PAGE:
The paper "Heavy Metal Complexes" is an outstanding example of an essay on chemistry. In coordination chemistry, a complex or a coordination compound consists of a central metal ion with surplus atoms or ions attached (Gharpure) for electrovalent or covalent binding (Gilreath 225). This complex results from the union of an electron-deficient metal with an electron donor (Gilreath 225). The uncharged molecule coordinated to the central metal ion is called a ligand. It is a Lewis base where the atom with which it is directly bonded with is called the donor atom (Gharpure). Electronegative atoms such as carbon, oxygen, nitrogen, sulfur, and halogens (fluorine, chlorine, bromine, and iodine) are donor atoms (Gilreath 238). To elaborate, in the compound Ag (NH3)2, the two molecules of NH3 are ligands with nitrogen as the donor atom to silver (Ebbing and Gammon 715). Carbon forms cyanide and carbonyl complexes; nitrogen forms ammine, nitroso, nitrito complexes; oxygen forms aquo, hydroxide, oxalate, carhonato complexes; sulfur forms thiocyanate, thiosulfate, sulfide complexes; and halogens form fluoride, chloride, bromide, or iodide complexes. Organic molecules could have at least two coordination positions (Gilreath 239).
Below is a discussion of the common behavior of ammoniate, hydroxide, and chelate complexes with heavy metal ions.
Ammoniates. Ammonia ligands are present in ammoniate complexes. Ammoniates complexes are formed when cations combine with inorganic molecules. Heavy metal ions such as copper, zinc, and cobalt from such complexes with ammonia. When one ammonia molecule coordinates with a proton, it results in an ammonium ion NH4. In a complex formation of ammonia and copper (II) sulfate, an ammonium atom combines with a water molecule and results to an aqueous solution with hydroxide ion (OH-) and an ammonium ion (NH4 +) while a precipitate forms when an hexaaquacopper (II) ions ([Cu(H2O)6]2) combines with two hydroxide ions (2OH-). The protons of the water ligands are removed. When the copper (II) hydroxide precipitate reacts with ammonia molecules, a ligand exchange happens to result to tetraamminediaquacopper(II) ions ([Cu(H2O)6]2++ 4NH3 ⇌ [Cu(NH3)4(H2O)2)]2+ + 4H2O) (“An Equilibrium”). Only a few ammonium and hydroxide ions are created by ammonia because it is by nature a weak base. Hydroxide ions may initiate the first reaction with the cation because of the low ammonia concentrations. With higher concentrations of ammonia, on the other hand, precipitates dissolve (Gilreath 241).
The stability of the complex and the ammonia concentration are two indispensable factors to which an ammonia complex or hydroxide coordinates with a cation (Gilreath 241). Ammonia complexes with aluminum or iron or certain anions are deficient instability and couldn’t dissolve hydroxide. In turn, they precipitate as hydroxides with ammonia (Gilreath 241).
Hydroxide Complexes (Amphoteric Hydroxides). Hydroxide complexes result from the union of cations to inorganic anions. ydroxideSome insoluble hydroxides form salts upon reacting with acids and bases (Gilreath 244). They are likewise called amphoteric hydroxides. Zinc is one of those metals which form insoluble hydroxides. Those of aluminum, chromium (III), lead (II), tin (II) are common amphoteric hydroxides (Ebbing and Gammon 717). Also called zincate ion, the zinc hydroxide complex (Zn(OH) 4 ) is formed with an excess strong base. Example of a zincate ion is zinc sulfate heptahydrate (ZnSO4 +7H2O) which consists of barium sulfate (BaS) and zinc sulfide (ZnSo4) (Pauling 714).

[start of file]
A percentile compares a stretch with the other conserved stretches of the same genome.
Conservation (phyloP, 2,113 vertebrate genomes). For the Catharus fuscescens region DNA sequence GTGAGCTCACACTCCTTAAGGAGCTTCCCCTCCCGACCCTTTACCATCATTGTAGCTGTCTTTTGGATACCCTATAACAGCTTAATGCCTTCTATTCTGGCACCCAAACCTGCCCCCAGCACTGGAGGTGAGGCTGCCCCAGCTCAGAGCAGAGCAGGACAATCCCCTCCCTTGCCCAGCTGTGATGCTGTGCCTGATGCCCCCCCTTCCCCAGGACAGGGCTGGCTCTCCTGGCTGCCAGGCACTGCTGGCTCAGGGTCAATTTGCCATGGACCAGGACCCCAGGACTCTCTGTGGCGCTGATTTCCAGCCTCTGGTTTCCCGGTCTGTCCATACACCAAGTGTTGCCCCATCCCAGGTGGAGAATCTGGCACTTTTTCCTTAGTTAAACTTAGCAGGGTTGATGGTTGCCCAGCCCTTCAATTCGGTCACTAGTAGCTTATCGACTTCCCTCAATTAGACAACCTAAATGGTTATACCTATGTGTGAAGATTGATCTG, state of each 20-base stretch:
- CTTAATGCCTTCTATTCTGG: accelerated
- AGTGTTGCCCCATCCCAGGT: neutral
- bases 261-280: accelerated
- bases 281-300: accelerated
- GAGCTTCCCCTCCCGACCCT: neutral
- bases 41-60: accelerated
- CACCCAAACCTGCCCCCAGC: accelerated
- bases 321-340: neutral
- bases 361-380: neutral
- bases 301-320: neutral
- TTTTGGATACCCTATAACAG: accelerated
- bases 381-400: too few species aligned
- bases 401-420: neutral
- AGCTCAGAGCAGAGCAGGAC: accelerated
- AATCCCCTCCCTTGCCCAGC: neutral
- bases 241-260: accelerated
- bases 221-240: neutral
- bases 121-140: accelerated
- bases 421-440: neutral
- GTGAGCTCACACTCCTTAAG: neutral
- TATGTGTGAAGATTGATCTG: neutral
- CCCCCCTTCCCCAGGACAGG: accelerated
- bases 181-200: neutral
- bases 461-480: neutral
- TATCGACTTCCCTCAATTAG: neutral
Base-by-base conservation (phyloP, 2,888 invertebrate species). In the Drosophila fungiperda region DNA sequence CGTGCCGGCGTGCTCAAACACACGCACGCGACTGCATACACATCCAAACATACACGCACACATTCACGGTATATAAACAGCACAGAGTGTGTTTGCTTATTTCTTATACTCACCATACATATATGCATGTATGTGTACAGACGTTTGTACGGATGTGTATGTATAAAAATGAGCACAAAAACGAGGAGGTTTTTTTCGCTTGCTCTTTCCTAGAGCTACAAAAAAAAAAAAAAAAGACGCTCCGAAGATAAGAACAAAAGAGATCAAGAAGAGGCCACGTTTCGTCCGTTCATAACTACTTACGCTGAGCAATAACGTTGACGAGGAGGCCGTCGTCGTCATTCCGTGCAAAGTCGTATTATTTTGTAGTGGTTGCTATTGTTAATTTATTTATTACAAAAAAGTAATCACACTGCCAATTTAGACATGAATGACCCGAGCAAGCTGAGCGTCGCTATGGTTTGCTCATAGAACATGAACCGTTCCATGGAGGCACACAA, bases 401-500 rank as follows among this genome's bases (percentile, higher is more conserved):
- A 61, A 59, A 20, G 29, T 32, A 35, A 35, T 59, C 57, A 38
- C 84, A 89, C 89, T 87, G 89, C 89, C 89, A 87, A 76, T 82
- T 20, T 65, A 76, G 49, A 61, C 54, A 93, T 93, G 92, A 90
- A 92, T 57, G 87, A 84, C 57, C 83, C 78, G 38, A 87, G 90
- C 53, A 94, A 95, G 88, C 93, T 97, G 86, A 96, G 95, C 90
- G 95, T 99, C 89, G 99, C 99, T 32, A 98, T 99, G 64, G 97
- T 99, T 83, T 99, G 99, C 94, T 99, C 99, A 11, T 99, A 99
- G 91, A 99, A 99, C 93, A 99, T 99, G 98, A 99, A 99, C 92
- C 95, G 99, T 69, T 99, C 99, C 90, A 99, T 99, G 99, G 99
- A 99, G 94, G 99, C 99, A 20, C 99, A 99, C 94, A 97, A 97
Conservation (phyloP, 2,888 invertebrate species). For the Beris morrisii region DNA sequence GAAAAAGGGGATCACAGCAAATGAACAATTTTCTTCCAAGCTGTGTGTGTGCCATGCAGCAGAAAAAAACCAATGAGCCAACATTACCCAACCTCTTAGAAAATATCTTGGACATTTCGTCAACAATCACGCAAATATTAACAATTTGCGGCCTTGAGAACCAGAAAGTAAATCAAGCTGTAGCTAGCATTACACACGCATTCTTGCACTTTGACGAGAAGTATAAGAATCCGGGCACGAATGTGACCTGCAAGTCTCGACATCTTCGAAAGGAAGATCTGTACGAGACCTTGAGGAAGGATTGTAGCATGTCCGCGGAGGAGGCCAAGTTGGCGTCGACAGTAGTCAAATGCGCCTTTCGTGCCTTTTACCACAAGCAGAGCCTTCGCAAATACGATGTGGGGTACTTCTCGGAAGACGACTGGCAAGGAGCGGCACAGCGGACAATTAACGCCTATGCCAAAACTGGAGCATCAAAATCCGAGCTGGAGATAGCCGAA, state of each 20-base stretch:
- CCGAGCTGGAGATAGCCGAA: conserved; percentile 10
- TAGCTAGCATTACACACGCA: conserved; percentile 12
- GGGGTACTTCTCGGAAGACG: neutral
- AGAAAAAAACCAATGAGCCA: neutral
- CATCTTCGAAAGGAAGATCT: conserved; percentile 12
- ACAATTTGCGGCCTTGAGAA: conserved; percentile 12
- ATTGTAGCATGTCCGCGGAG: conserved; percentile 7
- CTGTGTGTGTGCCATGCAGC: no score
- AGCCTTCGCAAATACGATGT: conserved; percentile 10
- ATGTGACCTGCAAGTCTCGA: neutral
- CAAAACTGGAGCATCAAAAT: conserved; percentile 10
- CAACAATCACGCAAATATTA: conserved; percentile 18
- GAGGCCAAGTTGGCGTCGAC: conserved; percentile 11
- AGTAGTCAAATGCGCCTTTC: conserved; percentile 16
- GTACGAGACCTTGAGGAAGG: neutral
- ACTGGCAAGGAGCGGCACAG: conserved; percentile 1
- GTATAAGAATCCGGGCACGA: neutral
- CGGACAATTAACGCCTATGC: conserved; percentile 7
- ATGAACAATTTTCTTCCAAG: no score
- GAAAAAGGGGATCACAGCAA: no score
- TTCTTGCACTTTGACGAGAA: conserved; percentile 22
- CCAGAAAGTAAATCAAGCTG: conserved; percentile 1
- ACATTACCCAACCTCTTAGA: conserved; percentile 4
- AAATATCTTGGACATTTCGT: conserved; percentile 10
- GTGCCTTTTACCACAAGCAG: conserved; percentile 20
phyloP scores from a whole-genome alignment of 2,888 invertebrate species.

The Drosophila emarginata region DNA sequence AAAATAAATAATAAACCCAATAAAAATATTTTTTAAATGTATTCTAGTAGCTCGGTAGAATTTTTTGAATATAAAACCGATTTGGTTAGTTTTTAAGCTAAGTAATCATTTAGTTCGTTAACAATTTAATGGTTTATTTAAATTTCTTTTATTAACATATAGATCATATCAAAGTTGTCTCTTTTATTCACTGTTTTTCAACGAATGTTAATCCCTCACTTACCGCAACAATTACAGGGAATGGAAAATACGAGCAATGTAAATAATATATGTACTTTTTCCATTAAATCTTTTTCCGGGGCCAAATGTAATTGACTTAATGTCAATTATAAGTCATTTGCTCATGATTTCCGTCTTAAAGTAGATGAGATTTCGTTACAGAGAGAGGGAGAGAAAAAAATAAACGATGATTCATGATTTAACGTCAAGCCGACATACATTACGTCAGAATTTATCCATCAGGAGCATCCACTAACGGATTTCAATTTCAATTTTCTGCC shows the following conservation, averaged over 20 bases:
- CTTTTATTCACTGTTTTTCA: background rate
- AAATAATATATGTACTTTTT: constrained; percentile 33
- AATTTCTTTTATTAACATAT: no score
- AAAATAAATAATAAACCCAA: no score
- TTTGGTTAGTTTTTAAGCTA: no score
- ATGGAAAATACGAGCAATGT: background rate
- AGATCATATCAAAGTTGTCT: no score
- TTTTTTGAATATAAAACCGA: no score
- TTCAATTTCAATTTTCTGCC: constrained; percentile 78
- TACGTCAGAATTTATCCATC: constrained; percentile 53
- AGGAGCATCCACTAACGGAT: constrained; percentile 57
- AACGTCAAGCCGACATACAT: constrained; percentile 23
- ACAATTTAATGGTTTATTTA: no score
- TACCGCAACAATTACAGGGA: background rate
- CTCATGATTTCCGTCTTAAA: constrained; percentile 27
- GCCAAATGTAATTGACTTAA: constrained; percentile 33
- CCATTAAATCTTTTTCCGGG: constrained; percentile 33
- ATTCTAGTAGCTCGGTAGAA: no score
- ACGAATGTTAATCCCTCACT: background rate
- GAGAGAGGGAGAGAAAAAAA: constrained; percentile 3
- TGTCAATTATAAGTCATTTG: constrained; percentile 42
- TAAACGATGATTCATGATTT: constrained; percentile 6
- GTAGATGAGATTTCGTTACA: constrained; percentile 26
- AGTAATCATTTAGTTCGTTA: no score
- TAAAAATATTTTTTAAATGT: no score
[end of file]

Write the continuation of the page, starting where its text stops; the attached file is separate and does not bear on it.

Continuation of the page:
In another example ([M(H2O)6]2+ = [M(H2O)5 (OH)] + + H+), the hexaaqua ions donate hydrogen ions to the water molecules and thus, act as acids. If hydroxide ions are added to that equilibrium, the hydroxide ions either react with the hydrogen ion or with the hexaaqua ion – forming the same new complex ions. Either way, the same [M(H2O)5(OH)]+ ions are created in the solution. If hydroxide ions are added again this equilibrium, a neutral complex is formed which is insoluble in water, forming the precipitate, M(OH)2 (Clark).
Chelate Complexes. Chelate compounds form when cations and organic anions or molecules combine. There are also cases where inorganic cations combine with organic ions or molecules. When the cations unite with organic ions, the anion becomes soluble in water (Gilreath 244). This complex often results in a chelate compound which has a ring-like structure where at least two ions from an organic or inorganic molecule are attached to the central metal ion (Ebbing and Gammon 962). An example is when a nickel ion (Ni) reacts with two covalent and two coordinate bonds of two molecules of dimethylglyoxime (CH3C(NOH)C(NOH) (Gilreath 244).
There are three general types of metal complexes: 1.) complexes formed when a cation combines with inorganic molecules; 2.) those formed by the coordination of a cation with inorganic anions; 3.) complexes formed when a cation combines with inorganic anion or molecules. Each of which has entirely different complexing behaviors.